Better alternatives exist. Concentrated solar power is already cost-competitive with nuclear. We no longer need the subsidy.

Now that the oil leak is fixed, it’s time to prevent the next surprise.

But wait. It gets worse. Thanks to the investigative journalists at ProPublica, we now know:

U.S. officials say the nation’s health system is ill-prepared to cope with a catastrophic release of radiation…

One example: The U.S. Strategic National Stockpile stopped purchasing the best-known agent to counter radioactive iodine-induced thyroid cancer in young people, potassium iodide, about two years ago…

Another example: While hospitals near nuclear power plants often drill for radiological emergencies, few hospitals outside of that area practice such drills. Most medical personnel are untrained and unfamiliar with the level of risk posed by radiation…

Many states don’t have a basic radiation emergency plan for communicating with the public or responding to the health risks. Even something as fundamental as the importance of sheltering inside sturdy buildings to avoid exposure to radioactive fallout from a nuclear explosion — which experts say could determine whether huge numbers of people live or die — hasn’t been communicated to the public.

It isn’t known…how a nuclear blast and electromagnetic pulse would affect modern communications infrastructure, or to what extent modern buildings can protect people from nuclear blast, heat and radiation effects.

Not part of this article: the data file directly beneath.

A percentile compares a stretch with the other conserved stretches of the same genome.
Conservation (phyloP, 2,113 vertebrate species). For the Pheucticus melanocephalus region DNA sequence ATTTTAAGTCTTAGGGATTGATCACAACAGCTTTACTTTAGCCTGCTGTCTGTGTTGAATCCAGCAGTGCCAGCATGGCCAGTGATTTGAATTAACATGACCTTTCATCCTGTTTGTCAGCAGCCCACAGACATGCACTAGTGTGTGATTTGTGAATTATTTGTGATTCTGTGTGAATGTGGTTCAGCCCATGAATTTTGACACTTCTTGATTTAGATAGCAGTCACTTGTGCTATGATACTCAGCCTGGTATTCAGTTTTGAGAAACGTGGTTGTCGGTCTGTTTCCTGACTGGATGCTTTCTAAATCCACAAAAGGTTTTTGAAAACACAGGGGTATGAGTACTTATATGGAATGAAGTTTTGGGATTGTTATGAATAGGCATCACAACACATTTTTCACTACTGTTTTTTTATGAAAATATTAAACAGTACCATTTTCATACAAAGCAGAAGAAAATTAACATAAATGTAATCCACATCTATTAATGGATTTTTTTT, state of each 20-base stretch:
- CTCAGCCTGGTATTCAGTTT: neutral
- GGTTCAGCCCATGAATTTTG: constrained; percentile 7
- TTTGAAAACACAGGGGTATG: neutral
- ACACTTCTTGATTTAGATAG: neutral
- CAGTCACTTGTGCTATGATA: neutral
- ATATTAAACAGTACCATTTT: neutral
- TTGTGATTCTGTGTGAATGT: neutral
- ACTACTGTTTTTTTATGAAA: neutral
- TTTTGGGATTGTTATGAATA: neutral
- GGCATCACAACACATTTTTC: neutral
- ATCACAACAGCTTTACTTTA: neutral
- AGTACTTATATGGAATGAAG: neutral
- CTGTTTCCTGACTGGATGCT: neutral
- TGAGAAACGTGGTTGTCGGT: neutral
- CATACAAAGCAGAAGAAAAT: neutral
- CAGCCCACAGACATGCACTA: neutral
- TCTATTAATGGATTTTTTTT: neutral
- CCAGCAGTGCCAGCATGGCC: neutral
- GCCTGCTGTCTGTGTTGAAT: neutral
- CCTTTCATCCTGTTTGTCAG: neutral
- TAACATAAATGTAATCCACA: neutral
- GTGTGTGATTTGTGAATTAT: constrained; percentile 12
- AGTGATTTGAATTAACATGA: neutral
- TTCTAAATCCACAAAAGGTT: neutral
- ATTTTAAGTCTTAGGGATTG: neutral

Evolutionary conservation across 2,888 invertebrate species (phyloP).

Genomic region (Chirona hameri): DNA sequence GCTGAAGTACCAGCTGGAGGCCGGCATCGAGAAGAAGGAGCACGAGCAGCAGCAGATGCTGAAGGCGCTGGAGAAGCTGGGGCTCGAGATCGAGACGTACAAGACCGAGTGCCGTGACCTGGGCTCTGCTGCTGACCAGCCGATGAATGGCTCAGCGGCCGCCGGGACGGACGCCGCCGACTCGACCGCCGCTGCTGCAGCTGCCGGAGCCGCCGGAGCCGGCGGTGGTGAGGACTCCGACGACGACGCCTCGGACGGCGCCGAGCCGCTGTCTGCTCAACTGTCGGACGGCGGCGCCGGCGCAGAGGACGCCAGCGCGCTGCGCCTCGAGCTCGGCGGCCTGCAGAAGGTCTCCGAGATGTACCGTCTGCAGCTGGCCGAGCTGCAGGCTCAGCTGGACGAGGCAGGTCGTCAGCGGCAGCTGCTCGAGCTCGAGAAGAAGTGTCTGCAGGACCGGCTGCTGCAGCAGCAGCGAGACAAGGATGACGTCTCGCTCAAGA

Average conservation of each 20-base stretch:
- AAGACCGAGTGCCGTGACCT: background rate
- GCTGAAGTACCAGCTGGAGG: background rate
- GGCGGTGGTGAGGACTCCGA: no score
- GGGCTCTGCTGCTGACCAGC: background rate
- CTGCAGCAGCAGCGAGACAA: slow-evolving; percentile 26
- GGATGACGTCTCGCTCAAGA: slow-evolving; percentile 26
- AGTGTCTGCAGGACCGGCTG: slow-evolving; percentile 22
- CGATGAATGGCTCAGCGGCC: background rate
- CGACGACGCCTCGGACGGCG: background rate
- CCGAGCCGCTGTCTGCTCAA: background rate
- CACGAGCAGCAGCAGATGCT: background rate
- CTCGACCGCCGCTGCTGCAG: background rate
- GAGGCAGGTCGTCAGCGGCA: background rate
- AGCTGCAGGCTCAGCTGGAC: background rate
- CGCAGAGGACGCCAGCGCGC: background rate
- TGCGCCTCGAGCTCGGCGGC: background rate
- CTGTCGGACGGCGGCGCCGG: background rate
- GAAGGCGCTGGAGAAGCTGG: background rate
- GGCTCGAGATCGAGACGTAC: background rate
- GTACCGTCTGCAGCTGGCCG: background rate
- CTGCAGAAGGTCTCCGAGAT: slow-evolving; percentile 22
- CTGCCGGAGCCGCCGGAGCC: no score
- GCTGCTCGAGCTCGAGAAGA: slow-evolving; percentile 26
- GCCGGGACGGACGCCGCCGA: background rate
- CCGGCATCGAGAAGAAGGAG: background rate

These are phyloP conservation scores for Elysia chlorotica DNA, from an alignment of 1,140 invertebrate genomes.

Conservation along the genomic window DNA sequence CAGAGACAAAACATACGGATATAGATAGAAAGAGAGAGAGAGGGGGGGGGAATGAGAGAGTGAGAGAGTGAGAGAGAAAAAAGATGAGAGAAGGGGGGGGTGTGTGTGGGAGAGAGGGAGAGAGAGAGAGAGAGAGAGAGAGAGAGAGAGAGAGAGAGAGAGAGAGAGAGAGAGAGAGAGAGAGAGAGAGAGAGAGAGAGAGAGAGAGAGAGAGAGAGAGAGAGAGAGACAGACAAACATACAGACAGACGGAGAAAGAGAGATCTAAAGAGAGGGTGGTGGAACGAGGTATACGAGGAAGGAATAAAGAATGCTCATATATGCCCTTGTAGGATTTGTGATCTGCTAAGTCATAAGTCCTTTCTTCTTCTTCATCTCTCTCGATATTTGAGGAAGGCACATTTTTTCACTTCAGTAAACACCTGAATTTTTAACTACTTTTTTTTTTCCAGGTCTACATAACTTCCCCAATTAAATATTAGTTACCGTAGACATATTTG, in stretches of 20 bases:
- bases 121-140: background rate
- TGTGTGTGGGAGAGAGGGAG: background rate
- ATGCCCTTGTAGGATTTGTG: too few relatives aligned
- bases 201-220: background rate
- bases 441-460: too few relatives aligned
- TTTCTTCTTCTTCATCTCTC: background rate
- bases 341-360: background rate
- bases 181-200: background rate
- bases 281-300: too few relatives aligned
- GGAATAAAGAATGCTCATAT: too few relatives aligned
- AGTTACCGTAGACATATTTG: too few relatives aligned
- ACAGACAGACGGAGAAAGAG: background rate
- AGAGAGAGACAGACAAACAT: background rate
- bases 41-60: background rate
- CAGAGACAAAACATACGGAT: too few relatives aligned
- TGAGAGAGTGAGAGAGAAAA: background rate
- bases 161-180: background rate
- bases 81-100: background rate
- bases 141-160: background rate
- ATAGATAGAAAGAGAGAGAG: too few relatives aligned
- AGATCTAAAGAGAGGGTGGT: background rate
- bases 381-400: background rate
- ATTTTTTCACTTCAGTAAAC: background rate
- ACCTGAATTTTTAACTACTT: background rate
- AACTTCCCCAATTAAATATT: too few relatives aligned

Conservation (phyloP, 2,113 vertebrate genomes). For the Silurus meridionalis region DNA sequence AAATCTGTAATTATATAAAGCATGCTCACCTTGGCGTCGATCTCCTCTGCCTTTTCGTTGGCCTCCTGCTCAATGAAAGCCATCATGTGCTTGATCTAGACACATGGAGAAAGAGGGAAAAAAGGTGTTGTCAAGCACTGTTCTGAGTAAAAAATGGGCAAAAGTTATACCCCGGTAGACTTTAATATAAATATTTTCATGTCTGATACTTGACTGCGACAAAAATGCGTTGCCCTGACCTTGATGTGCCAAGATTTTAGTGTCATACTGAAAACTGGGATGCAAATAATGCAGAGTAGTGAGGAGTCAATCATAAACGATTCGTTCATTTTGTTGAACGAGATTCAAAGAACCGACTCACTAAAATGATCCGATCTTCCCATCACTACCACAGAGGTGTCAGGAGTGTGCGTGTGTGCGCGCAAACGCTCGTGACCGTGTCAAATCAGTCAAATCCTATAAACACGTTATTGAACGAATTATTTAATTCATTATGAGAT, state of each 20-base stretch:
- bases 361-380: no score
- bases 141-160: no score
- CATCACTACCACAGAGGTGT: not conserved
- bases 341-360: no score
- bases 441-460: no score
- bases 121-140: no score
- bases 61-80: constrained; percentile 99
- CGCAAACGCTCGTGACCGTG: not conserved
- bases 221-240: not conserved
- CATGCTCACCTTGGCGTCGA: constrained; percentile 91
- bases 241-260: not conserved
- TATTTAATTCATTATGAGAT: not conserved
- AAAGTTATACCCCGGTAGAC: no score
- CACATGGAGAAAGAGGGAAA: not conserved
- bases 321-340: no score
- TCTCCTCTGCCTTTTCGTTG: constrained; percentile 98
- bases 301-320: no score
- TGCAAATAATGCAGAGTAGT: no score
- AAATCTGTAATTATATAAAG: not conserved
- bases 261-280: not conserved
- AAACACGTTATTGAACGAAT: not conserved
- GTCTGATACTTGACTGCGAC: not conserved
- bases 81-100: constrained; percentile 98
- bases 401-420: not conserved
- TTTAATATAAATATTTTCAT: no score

Almost 85 percent of the officials said their states couldn’t properly respond to a radiation incident because of inadequate planning, resources, staffing and partnerships.

President Obama’s proposed budget would cut funding for a federal hospital preparedness program by about 10 percent.

Dear God. It can’t possibly get worse, can it? Yes, apparently it can:

If the United States faced a nuclear disaster, local governments would automatically take charge, followed by federal authorities if the crisis grew too big for local responders to handle. But this system has a flaw: The nation’s emergency plans don’t spell out when or how the transfer of authority would be handled, even though small delays could put thousands of lives at risk.

On March 13, Rep. Edward Markey, D-Mass., wrote a letter to President Obama raising concerns that “no agency sees itself as clearly in command of emergency response in a nuclear disaster. … One Agency official essentially told my staff that if a nuclear incident occurred, they would all get on the phone really quickly and figure it out.”

Many observers, including Michael McDonald, the president of Global Health Initiatives, have warned that the emergency command system itself, adopted in recent years across all levels of government, would likely break down in a serious nuclear or radiological emergency, and that more flexible, adaptive systems are needed.

I gave my warning last year. Now Japan gives us a second warning. We may not get a third.